House Plants/Jade tree

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I have a very old tree that has been in the same spot for almost 20 years.
It has flowered several times. Lately leaves have shriveled up and fallen. Leaves do not look nice and plump. White powdery substance falls when tree is shaken.
My watering habits have been the same. See photos. Is something wrong?

Answer
Michael,

Your watering habits should not always be the same. It the winter the plant should be watered only when it has been dry for 10 days. Ususally that means watering as little as once a month. These plants can retain high amounts of water in their body and are adapted to arid soil and climatic conditions, jade plants are indigenous to South Africa and is one of the most popular houseplants grown worldwide. Commonly called money plant, lucky plant and friendship tree, jades are evergreen plants and produces small white or pink flowers. The branches are thick, the leaves fleshy and rounded and they grow in opposite pairs.

Like all other plants, jade plant too is prone to diseases and some of the most common diseases are mealy bugs, black ring disease, powdery mildew and bacterial soft rot. These diseases are easily identifiable and can be cured if they are found at an early stage. Let's take a look at each of them and some measures which you can take to treat and prevent these diseases.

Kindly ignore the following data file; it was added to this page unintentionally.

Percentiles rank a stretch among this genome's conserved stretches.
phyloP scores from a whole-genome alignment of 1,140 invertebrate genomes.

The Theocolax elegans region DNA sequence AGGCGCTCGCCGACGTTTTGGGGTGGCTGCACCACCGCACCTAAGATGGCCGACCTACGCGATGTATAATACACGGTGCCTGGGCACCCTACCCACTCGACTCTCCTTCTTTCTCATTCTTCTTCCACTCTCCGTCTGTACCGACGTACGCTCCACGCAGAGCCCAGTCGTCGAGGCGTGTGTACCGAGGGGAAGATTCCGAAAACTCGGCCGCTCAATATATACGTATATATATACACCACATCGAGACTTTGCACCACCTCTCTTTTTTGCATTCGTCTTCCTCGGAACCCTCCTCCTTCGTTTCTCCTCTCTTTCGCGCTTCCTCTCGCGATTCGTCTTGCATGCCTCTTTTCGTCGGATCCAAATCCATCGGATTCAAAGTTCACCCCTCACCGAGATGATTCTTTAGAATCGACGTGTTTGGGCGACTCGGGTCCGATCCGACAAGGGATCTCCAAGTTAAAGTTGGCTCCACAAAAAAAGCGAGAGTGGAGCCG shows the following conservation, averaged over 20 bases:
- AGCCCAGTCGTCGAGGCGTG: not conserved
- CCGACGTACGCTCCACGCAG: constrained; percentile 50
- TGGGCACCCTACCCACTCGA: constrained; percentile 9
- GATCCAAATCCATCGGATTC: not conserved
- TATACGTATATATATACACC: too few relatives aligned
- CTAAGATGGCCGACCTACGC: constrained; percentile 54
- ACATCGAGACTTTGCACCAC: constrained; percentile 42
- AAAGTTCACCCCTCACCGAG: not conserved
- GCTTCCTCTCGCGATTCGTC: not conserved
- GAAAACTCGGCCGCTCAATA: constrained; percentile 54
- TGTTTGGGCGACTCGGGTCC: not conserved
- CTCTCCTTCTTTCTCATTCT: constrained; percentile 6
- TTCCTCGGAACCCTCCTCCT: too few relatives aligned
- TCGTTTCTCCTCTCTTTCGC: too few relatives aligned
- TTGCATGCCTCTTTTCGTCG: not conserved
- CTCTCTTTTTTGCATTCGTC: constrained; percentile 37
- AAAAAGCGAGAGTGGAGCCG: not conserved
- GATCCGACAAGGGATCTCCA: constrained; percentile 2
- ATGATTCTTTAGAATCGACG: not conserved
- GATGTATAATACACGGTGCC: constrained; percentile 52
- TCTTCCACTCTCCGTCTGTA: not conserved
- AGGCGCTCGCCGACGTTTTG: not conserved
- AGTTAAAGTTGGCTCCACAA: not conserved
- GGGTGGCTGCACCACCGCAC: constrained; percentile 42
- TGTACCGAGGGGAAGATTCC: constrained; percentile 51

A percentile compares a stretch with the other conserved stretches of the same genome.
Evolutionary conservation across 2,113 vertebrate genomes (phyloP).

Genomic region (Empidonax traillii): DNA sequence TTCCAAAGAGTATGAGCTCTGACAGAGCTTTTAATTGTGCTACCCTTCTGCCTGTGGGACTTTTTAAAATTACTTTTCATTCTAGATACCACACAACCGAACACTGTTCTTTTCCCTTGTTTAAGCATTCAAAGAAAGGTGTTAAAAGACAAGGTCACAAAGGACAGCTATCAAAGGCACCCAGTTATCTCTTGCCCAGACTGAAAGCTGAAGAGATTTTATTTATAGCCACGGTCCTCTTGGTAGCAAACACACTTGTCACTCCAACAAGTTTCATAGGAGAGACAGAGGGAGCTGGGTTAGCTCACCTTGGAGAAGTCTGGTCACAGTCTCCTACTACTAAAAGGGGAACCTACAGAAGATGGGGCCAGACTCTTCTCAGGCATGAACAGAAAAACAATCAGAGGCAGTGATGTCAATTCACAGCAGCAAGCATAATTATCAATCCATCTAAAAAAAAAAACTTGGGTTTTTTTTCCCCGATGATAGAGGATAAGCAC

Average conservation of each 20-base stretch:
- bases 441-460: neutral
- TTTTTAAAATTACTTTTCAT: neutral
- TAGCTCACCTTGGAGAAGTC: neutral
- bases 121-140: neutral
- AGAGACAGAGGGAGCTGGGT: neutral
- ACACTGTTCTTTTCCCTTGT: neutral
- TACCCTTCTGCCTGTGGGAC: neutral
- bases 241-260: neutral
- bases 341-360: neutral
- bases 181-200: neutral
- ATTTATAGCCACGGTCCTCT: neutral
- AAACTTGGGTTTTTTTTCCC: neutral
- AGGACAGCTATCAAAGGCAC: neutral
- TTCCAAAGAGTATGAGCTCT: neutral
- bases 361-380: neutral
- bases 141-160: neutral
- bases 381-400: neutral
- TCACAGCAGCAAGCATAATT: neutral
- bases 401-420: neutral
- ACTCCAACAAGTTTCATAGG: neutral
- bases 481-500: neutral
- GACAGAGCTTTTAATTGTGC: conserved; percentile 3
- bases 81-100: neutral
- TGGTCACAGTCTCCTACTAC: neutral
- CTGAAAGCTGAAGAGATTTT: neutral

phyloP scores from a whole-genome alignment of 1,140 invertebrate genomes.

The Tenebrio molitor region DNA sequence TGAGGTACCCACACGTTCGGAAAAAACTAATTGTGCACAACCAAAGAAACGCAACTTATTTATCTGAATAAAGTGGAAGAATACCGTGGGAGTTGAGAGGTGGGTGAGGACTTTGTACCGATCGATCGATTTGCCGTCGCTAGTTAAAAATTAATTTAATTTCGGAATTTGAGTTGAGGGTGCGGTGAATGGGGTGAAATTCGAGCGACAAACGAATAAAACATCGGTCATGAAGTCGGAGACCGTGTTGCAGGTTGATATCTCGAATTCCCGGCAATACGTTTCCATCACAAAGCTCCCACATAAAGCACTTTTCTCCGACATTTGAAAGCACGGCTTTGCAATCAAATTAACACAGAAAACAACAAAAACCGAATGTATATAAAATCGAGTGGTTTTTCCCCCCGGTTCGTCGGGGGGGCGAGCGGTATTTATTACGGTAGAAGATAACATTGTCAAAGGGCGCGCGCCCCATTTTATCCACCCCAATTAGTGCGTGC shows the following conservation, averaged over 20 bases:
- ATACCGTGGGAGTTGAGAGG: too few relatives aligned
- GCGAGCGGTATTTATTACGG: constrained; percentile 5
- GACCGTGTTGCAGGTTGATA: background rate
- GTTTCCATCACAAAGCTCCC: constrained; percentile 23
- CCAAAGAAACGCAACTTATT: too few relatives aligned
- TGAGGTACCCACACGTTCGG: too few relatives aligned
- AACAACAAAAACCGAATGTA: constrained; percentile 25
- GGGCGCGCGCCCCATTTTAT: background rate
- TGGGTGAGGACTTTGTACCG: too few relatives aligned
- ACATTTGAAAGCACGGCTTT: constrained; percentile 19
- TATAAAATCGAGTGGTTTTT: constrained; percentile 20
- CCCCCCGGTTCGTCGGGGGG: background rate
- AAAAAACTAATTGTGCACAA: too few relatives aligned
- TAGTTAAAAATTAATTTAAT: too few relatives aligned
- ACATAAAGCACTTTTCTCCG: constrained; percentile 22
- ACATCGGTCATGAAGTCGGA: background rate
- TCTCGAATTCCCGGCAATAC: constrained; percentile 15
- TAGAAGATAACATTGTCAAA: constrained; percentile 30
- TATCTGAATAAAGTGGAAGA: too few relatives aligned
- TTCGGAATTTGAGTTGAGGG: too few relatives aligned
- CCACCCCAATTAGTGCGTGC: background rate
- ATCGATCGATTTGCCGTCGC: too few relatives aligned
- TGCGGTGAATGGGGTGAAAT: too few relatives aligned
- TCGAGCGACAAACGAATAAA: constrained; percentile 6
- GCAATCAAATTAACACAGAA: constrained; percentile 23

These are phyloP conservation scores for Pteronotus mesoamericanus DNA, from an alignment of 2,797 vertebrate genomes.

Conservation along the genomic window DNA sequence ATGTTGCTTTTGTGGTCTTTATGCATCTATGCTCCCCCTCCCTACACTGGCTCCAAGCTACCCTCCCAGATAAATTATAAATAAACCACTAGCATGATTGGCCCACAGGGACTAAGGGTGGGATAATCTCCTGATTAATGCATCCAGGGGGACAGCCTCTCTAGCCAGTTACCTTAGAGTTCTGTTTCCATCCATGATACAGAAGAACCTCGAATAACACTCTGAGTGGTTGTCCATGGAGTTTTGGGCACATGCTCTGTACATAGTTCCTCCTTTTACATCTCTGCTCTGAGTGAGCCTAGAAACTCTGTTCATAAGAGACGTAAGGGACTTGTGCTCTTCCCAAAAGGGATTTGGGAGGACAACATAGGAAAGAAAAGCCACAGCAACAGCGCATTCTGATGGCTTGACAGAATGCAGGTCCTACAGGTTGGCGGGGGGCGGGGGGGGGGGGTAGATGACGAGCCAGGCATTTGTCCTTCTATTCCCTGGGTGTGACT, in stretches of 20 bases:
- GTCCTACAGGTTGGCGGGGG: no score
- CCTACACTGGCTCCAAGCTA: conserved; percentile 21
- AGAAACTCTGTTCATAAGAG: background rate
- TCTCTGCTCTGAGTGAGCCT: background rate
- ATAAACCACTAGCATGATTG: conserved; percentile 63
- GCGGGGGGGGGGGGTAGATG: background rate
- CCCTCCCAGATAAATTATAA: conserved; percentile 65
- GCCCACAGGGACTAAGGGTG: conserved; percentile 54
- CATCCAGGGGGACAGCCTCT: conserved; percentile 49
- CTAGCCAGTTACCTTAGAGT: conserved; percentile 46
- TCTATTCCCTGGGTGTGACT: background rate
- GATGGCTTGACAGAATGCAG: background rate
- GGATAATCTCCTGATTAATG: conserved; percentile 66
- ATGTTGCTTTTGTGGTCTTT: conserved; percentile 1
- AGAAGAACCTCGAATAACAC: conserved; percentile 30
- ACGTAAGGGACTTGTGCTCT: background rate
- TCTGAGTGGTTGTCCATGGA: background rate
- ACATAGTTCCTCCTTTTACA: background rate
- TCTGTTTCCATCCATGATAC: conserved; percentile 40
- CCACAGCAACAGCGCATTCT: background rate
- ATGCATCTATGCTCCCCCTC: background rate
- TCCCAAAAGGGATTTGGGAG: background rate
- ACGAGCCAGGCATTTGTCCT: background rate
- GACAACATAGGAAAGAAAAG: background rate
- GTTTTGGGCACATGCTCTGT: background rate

Mealy Bugs appear like cottony bits, mealy bug disease mostly effects the leaves and stems. The disease is caused by small mealy bugs, which suck the liquid in the leaves and stems, thereby damaging them. If left untreated, these bugs can destroy the plant and the best way of treating them is by rubbing a cotton swab dipped in alcohol over the leaves and stem. Alcohol kills the insect and removes any infestation which appears on the plant.

Black Ring Disease-  If you find the underside of the leaves showing black rings, it may be due to black ring disease. Caused by a virus, the plant is not killed if infected by black ring disease. Till date no effective method have been discovered to treat this disease. The only way of preventing its spread is to remove the infected leaves. Moreover, make sure that you don't plant cuttings with infected leaves so as to prevent its spread.

Powdery Mildew-  Powdery mildew is one of the most common jade plant diseases and can be detected by taking a look at the leaves. If the leaves appear to be scabby and becomes gray to dusty white, it can be powdery mildew, which is caused due to fungus attack. Over time, there would be distinct powdery, circular white spots and as they expand these spots would grow. Usually it's late in the growing season that the plant would be infected as the relative humidity and temperature are high, conditions ideal for the growth of the fungus. If the plant is attacked by this disease, the leaves, buds and fruits would show distorted growth and over time may kill the plant if left untreated. Premature leaf drop is another symptom of powdery mildew and before the leaves fall off they would become yellow in color.